Ti Kuan Yin tea and called “yinyun” in Chinese stands for “Iron Goddess of Mercy.”
Ti Kuan Yin is a semi oxidised tea which makes it an Oolong tea. What makes Ti Kuan Yin so special is that it is closer to a Green tea as it has been oxidised somewhere between 10 – 45% rather then black that has to come close to 70% oxidation. Being closer to a Green Tea will give the Ti Kuan Yin more vegetal notes.
When steeped in hot water the Oolong leaves unfurl creating a medium bodied floral aroma with a harmonious orchard like flavour.
So you maybe thinking now that’s great but are there any perks to drinking Ti Kuan Yin? The answer to that is Yes!
Health Properties of Ti Kuan Yin
- In teas that have been lightly oxidised they have more catechins. These little bad boys work towards stimulating fat loss by triggering a metabolic process known as Thermogenesis. An increase in our metabolic rates means that more energy is required that is stored up in our fat cells leading to a reduction of fat in our body.
- Ladies you are going to love this one! Ti Kuan Yin have polyphenols which are antioxidants that is very good for the skin. There have been studies in Japan where enzema patients were given three cups of Oolong tea after each meal along with their usual treatment. Over 60% of patients had shown improvements in their skin after the first month which is an impressive result! If you persistently drink Oolong on a daily basis along with your usual skin care treatment you may begin to see better results.
Legend Has It
A man by the name of Mr Wei walked passed an old ruined temple on his way from work. Saddened by the state of the dilapidated temple one day, Mr Wei decided that each day he was going to sweep the floors inside this ruin and polish the centre piece which was a statue of Kuan Yin (Iron Goddess of Mercy).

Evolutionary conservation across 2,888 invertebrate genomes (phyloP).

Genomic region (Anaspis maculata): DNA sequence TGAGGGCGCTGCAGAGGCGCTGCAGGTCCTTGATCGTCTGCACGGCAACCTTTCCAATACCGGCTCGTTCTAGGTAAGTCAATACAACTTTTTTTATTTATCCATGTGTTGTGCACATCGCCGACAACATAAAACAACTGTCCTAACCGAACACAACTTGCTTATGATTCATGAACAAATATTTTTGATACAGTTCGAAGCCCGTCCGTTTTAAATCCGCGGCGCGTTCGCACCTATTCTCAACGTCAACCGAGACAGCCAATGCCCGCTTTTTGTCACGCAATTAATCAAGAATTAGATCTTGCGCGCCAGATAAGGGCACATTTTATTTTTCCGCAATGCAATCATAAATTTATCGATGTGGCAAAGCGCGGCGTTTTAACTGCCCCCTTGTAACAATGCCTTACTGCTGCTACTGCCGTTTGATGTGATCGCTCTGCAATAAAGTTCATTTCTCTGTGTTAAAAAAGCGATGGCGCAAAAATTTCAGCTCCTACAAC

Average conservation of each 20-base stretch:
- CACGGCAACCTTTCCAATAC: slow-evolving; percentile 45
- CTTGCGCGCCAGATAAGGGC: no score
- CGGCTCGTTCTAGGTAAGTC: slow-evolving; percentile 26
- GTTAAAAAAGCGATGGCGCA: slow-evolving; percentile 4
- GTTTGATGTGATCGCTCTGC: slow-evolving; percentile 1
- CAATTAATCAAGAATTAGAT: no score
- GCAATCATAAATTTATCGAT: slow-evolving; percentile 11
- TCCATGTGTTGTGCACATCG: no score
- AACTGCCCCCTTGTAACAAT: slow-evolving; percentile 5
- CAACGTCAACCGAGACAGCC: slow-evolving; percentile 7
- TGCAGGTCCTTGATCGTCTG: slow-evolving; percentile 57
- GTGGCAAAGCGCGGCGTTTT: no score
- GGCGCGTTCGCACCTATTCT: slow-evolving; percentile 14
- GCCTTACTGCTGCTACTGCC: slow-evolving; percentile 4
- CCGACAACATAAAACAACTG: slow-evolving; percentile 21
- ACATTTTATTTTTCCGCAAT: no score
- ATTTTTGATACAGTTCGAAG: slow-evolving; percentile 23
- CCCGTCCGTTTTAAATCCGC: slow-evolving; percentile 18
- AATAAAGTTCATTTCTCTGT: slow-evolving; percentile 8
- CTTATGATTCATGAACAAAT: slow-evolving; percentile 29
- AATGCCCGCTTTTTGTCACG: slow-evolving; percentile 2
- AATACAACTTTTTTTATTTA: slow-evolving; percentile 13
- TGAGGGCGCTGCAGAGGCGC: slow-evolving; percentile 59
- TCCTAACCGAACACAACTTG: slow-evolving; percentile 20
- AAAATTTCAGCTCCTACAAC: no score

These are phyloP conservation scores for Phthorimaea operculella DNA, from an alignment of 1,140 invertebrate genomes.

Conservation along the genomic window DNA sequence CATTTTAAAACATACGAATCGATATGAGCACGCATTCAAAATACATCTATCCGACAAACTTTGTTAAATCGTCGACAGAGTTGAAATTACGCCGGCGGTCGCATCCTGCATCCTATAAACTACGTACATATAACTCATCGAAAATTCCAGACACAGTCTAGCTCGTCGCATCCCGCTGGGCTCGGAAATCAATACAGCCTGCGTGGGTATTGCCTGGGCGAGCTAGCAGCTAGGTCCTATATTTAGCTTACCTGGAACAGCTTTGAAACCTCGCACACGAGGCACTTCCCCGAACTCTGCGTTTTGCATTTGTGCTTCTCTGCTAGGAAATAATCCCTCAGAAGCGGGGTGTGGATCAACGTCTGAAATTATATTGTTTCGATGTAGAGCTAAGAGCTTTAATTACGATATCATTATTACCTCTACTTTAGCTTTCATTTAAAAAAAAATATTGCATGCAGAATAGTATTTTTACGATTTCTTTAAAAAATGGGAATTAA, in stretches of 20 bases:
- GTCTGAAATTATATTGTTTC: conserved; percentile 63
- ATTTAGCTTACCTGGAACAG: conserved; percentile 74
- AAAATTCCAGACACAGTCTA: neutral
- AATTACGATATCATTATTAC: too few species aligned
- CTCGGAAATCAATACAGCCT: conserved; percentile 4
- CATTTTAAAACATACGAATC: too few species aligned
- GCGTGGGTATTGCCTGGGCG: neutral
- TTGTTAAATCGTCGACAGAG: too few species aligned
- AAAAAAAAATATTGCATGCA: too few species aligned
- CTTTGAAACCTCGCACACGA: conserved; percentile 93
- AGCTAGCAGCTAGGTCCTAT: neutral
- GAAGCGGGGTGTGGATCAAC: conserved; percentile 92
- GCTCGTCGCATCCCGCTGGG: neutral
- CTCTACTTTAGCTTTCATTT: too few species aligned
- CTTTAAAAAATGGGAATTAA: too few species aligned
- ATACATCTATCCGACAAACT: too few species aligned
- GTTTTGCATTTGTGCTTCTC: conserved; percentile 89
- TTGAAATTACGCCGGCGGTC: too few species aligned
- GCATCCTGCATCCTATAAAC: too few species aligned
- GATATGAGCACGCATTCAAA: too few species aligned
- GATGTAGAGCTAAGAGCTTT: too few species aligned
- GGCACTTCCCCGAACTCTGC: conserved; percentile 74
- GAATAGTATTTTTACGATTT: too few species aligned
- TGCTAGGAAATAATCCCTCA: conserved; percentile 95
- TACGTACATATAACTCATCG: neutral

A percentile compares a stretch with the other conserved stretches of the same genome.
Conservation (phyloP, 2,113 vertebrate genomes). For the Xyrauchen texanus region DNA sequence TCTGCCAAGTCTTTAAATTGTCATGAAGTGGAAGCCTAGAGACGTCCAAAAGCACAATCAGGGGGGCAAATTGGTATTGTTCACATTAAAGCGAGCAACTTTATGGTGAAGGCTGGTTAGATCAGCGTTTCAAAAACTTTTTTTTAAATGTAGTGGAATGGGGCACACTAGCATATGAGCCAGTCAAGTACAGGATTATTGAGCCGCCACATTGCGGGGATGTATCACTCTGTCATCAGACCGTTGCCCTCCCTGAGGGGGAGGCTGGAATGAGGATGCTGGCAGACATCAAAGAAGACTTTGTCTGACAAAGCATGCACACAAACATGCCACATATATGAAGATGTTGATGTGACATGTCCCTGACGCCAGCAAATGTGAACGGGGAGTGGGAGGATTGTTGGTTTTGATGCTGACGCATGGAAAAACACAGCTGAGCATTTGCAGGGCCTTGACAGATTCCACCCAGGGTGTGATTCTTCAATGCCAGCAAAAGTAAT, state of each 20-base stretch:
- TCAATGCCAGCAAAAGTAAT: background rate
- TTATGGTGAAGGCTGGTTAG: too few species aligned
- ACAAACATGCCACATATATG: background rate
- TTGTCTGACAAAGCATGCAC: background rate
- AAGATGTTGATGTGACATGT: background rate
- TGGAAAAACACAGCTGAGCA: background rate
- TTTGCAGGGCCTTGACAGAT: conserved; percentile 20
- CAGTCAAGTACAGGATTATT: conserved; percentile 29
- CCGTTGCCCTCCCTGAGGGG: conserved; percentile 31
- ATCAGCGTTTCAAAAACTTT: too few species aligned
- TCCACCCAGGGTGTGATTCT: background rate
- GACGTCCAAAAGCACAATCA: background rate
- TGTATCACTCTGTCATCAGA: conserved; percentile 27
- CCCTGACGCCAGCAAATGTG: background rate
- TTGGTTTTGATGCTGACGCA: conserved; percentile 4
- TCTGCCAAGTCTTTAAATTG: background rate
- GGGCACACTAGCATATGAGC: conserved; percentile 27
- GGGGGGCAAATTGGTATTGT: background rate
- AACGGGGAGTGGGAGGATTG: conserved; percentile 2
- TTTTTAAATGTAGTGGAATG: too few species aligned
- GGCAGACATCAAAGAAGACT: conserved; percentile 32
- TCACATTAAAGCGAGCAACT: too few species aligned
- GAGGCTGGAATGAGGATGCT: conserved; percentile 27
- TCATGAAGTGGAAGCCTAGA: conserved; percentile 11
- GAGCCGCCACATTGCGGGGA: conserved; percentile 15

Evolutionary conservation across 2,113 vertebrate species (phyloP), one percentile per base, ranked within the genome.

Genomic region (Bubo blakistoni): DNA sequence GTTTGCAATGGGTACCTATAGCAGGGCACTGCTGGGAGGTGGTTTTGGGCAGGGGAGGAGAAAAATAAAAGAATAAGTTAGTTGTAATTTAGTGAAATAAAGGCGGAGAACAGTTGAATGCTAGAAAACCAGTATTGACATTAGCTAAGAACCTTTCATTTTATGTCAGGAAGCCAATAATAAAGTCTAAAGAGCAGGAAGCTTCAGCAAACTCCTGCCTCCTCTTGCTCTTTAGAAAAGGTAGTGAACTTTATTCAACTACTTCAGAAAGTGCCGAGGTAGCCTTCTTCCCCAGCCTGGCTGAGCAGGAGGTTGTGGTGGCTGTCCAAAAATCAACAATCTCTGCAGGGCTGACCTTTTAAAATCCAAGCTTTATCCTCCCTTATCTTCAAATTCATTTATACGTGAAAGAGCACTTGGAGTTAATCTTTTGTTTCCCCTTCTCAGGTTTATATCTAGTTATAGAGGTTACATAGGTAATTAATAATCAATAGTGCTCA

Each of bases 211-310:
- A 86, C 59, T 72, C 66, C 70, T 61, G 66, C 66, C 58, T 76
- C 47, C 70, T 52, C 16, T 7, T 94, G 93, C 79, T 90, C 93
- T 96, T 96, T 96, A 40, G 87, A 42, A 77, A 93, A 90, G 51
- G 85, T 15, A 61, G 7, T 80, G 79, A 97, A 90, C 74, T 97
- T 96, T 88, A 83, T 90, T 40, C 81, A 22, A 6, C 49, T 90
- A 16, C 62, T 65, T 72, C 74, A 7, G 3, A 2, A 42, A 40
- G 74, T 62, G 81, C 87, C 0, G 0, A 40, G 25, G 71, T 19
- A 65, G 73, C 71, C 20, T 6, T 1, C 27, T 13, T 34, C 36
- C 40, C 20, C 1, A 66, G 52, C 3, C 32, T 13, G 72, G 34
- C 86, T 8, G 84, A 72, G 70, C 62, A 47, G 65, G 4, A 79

One night in Mr Wei’s dreams he had a vision that Kuan Yin had contacted him directly and communicated with him this message – “Behind my statue you will a find treasure that will accumulate you great wealth but be sure to share this wealth generously with your neighbours.”
The next day, Mr Wei returned to the temple and behind the statue of Kuan Yin was an ancient looking box. Upon opening the box was a single tea shoot. Carefully pulling this tea shoot from the earth, Mr Wei, took it back home where he had planted it in his own garden, then within two years of great care it bore beautiful tea leaves. Intrigued by this, Mr Wei, infused the tea leaves in a Gaiwan, he noticed a beautiful aroma that lasted for several infusions.
A few years later the original tea plant created more then 200 bushes and now that Mr Wei had become rich he used his new found wealth to restore the temple back to it’s former glory and he willingly shared the tea seeds with his neighbours, teaching them the ways to grow Ti Guan Yin. All of his neighbours lived comfortable lives and could appreciate the delicate tastes of Ti Guan Yin tea.
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